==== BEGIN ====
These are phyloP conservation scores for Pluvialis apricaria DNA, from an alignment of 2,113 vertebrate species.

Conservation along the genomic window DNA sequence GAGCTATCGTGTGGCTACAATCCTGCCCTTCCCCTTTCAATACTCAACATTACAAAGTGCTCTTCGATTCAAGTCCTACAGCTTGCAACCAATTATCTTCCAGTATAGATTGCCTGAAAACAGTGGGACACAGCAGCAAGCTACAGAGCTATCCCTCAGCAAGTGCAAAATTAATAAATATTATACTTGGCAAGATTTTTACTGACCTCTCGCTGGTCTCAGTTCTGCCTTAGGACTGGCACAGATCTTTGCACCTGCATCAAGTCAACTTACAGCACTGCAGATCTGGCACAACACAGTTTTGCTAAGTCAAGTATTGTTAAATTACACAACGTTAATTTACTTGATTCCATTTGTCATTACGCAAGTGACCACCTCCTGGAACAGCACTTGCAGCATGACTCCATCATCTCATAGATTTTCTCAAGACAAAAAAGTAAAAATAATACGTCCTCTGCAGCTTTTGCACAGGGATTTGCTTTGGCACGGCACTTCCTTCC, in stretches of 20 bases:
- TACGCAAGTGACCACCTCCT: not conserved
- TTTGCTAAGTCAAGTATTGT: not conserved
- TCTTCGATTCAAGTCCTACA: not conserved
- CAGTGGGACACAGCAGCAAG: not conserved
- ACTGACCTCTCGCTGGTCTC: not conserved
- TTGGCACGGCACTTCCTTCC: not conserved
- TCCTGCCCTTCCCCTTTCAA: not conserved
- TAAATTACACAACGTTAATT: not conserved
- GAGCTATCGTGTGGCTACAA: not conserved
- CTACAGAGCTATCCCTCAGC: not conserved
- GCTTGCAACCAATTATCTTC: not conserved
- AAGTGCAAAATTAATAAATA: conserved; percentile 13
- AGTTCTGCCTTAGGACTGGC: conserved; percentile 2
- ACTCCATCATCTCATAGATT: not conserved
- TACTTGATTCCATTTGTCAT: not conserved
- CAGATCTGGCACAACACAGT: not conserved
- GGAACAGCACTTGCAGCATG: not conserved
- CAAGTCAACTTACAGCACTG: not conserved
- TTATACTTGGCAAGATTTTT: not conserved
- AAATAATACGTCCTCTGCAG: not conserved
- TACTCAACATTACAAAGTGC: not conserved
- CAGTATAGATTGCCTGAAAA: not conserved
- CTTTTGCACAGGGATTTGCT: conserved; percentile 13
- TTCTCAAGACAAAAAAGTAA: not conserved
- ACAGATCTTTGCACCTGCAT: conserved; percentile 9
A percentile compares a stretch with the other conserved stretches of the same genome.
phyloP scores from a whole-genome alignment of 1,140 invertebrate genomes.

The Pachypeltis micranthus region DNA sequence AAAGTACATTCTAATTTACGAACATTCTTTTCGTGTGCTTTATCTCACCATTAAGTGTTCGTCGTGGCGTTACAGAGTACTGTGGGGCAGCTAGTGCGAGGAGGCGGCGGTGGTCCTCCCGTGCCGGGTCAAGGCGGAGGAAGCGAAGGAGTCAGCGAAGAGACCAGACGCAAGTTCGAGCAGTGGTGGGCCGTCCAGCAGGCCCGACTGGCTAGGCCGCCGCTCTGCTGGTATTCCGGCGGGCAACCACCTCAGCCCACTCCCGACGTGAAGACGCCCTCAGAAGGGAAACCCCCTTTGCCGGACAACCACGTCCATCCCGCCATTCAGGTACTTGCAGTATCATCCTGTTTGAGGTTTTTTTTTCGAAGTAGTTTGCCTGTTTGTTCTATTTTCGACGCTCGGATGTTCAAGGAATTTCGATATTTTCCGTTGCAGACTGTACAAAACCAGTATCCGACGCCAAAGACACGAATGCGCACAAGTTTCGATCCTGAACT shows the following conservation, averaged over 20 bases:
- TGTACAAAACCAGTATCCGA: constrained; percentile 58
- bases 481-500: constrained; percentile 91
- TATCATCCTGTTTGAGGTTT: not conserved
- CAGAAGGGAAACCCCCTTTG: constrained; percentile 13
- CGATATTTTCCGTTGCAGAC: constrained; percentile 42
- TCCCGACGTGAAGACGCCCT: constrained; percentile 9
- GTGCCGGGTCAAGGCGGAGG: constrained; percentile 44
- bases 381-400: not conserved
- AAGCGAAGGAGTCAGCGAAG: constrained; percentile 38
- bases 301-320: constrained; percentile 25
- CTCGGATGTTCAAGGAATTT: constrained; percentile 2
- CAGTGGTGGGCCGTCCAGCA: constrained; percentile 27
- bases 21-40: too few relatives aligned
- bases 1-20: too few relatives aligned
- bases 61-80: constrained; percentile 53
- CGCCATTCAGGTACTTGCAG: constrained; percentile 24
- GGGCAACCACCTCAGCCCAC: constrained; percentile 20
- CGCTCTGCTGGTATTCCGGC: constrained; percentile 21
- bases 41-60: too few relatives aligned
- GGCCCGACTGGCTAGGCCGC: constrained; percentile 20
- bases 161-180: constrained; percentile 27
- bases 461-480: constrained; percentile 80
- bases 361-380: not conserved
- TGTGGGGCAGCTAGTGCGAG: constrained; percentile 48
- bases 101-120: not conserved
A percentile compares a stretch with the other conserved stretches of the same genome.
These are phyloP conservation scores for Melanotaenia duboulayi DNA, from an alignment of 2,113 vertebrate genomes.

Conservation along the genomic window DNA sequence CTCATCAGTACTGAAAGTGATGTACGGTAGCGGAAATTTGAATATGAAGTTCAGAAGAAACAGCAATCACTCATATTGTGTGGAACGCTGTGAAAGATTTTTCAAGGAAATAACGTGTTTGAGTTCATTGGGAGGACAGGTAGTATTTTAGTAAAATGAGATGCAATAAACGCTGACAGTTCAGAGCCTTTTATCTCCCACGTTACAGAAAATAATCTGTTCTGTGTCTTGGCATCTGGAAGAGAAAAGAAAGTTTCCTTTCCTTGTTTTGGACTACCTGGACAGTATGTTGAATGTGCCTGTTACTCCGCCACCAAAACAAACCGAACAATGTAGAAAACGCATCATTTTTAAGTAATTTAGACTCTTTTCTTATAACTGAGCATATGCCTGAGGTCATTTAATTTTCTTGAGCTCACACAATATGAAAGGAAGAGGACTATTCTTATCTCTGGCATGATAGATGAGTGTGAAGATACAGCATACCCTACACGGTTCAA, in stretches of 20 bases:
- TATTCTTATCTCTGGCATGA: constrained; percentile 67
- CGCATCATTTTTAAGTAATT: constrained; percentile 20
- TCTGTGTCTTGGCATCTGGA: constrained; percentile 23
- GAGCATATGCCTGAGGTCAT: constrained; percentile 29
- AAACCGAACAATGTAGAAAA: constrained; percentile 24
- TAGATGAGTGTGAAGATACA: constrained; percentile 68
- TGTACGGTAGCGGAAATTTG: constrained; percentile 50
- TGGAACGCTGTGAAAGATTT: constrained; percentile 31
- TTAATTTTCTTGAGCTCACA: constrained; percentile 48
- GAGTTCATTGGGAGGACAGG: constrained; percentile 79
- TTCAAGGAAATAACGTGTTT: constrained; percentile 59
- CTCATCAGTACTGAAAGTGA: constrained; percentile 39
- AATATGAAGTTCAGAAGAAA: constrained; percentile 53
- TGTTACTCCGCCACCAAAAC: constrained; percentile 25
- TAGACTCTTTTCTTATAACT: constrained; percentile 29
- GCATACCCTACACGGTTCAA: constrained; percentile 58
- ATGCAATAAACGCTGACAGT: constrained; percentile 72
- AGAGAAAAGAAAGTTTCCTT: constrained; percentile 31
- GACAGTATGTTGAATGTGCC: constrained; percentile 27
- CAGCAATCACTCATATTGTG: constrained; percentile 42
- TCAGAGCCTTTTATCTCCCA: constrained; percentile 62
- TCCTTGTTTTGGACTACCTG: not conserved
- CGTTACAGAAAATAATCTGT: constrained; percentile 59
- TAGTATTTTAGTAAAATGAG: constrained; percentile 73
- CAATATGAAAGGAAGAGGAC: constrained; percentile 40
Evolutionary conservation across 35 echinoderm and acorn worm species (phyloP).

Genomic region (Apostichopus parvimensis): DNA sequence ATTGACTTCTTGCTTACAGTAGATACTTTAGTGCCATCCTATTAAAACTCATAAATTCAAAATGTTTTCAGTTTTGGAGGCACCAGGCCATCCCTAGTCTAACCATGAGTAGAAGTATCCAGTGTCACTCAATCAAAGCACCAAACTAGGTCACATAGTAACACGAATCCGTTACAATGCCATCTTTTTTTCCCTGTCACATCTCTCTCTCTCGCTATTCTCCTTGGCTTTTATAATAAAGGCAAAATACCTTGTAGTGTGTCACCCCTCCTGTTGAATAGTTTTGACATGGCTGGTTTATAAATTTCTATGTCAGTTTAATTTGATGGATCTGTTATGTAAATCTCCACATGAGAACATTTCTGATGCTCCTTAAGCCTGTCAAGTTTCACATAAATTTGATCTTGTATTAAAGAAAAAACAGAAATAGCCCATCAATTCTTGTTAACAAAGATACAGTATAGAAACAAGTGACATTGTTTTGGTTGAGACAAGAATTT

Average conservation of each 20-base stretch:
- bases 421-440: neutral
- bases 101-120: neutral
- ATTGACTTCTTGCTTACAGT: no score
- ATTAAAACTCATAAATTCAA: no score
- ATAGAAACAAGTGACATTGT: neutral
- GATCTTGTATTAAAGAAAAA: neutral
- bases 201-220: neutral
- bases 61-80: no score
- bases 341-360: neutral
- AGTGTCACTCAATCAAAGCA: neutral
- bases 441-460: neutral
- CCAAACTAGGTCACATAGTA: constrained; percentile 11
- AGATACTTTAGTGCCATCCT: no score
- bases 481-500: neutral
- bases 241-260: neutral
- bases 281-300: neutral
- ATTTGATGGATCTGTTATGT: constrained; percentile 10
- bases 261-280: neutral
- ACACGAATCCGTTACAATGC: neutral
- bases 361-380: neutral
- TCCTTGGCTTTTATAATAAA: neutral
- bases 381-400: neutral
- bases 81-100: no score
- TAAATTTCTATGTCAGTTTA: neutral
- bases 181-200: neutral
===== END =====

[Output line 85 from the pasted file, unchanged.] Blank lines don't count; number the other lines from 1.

Genomic region (Apostichopus parvimensis): DNA sequence ATTGACTTCTTGCTTACAGTAGATACTTTAGTGCCATCCTATTAAAACTCATAAATTCAAAATGTTTTCAGTTTTGGAGGCACCAGGCCATCCCTAGTCTAACCATGAGTAGAAGTATCCAGTGTCACTCAATCAAAGCACCAAACTAGGTCACATAGTAACACGAATCCGTTACAATGCCATCTTTTTTTCCCTGTCACATCTCTCTCTCTCGCTATTCTCCTTGGCTTTTATAATAAAGGCAAAATACCTTGTAGTGTGTCACCCCTCCTGTTGAATAGTTTTGACATGGCTGGTTTATAAATTTCTATGTCAGTTTAATTTGATGGATCTGTTATGTAAATCTCCACATGAGAACATTTCTGATGCTCCTTAAGCCTGTCAAGTTTCACATAAATTTGATCTTGTATTAAAGAAAAAACAGAAATAGCCCATCAATTCTTGTTAACAAAGATACAGTATAGAAACAAGTGACATTGTTTTGGTTGAGACAAGAATTT